In August we noted that a key characteristic of 2023 has been swings in the prevailing bias on major macro trends that have caught consensus positioning and beliefs offside. At the start of 2023, most investors were positioned for recession in the first half only to be hit by underlying macro resilience. The prevailing bias then positioned for “higher-for-longer” only to be taken out to the woodshed by the US regional banking crisis. Then the consensus positioned for a credit collapse led recession and got caught offside with liquidity, fiscal support, and resilient growth again. From our perch, investors are positioned for “higher-for-longer” again just at the point where the lagged impact from prior policy tightening is starting to impact macro conditions.
A contributing factor to the recent consensus belief in “higher-for-longer” has been the sharp rally in spot oil prices. Of course, there have been both supply and demand driven factors driving energy prices higher. While oil is a “relative price” – producers win, and consumers lose with higher prices – rising energy prices tend to coincide with an increase in headline consumer price expectations. They have also probably been a cyclical factor that has contributed to the renewed rise in Treasury yields and tighter financial conditions.
Historically, oil has often rallied late in the past few cycles just as the macro cycle deteriorated. Arguably, the surge in energy prices in the first half of 2008, reflexive rise in market interest rates and tighter financial conditions may have been the factor (nail in the coffin) that tipped the global economy into recession in that episode. Note the sharp divergence between ISM new orders (as a proxy for growth) and oil in 2008 (chart 1). Also recall the ECB rate hike in July of that year 3 months prior to the collapse of Lehman.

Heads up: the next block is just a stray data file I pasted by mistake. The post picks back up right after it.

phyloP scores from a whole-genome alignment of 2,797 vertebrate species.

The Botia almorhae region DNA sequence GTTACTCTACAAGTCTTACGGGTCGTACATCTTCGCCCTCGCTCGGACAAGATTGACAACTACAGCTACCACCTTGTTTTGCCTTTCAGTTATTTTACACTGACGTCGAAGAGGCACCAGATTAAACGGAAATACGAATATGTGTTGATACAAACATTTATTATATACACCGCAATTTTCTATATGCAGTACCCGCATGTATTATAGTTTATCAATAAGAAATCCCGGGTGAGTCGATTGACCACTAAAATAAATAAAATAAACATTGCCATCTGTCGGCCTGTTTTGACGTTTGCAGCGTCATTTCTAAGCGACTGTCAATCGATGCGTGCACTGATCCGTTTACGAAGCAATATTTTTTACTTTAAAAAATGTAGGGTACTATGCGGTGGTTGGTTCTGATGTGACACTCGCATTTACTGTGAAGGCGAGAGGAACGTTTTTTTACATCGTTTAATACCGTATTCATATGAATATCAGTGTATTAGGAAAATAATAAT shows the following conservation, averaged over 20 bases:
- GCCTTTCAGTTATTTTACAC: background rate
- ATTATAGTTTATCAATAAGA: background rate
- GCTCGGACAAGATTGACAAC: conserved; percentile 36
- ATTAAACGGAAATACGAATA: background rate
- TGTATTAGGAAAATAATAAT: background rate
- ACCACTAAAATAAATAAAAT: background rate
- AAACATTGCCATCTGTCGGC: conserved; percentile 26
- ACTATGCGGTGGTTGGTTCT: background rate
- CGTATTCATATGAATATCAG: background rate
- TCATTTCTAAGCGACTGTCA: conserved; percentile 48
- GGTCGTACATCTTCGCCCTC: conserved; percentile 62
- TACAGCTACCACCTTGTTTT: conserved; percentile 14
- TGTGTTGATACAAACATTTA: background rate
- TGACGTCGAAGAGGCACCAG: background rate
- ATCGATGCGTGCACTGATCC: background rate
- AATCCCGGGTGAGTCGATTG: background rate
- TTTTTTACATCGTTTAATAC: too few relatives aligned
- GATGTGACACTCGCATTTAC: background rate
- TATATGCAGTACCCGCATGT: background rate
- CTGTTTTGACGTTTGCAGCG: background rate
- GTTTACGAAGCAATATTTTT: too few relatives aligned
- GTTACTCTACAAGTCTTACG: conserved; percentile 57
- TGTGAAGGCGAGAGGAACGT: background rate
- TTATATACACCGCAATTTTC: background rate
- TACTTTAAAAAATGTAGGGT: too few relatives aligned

A factor that has complicated the outlook for energy in the current episode is on the supply side. Resources are depleting fast because the easier and cheaper to extract have already been extracted. At the same time, the global population is still growing and therefore energy consumption is still expanding at a similar trend pace to recent history. In that context, starving fossil fuel producers of capital might not be a very wise decision. The conflict in Eastern Europe and tension with Iran has also amplified these pre-existing trends. In the shorter term, the cyclical outlook for demand might remain weak if there is a global recession.
Over the past 20 years, governments’ have spent around $5 trillion on “green energy.” While that has reduced the fossil fuel share of energy from 86% to 84%, world oil consumption has increased from around 77 million barrels per day to around 100 million barrels per day. Consensus estimates suggest oil consumption will continue to increase to around 107 million barrels per day by 2030. Currently, public listed companies contribute around 50% of global supply, but if future capital spending is constrained by the ‘Net Zero’ target and reduced supply from Russia, non-public companies (primarily from OPEC) will likely be required to increase supply. The bottom line is oil prices might increase rather than decrease because of the climate pressure on public oil companies.
From a cyclical perspective, just as investors positioned for “higher-for longer” the recent macro news flow has started to confirm the impact of the tightening cycle that started in 2022. However, as we noted in August, the deterioration in the macro news flow is only positive if the economy “soft lands” – that is the prevailing bias among fund managers according to the Bank of America survey (74% odds in September). It is also reflected in consensus earnings revisions which have trended higher again recently. Historically the odds of a soft landing are 2 in 12.
The big picture risk is that the macro news flow continues to deteriorate leading to a growth scare, recession anxiety and a deeper correction in equities over the next few weeks. Counterintuitively, the rally in energy prices might not be a signal of macro strength but a nail in the coffin of the macro cycle that is already deteriorating from the lagged impact of policy tightening last year. From our perch, and in contrast to “the famous investment bank” odds of a hard landing have increased, not decreased. We remain light and tight. The good news is that considerably more downside is priced in Asia and EM. The case for being long the long end of the Treasury curve has also increased.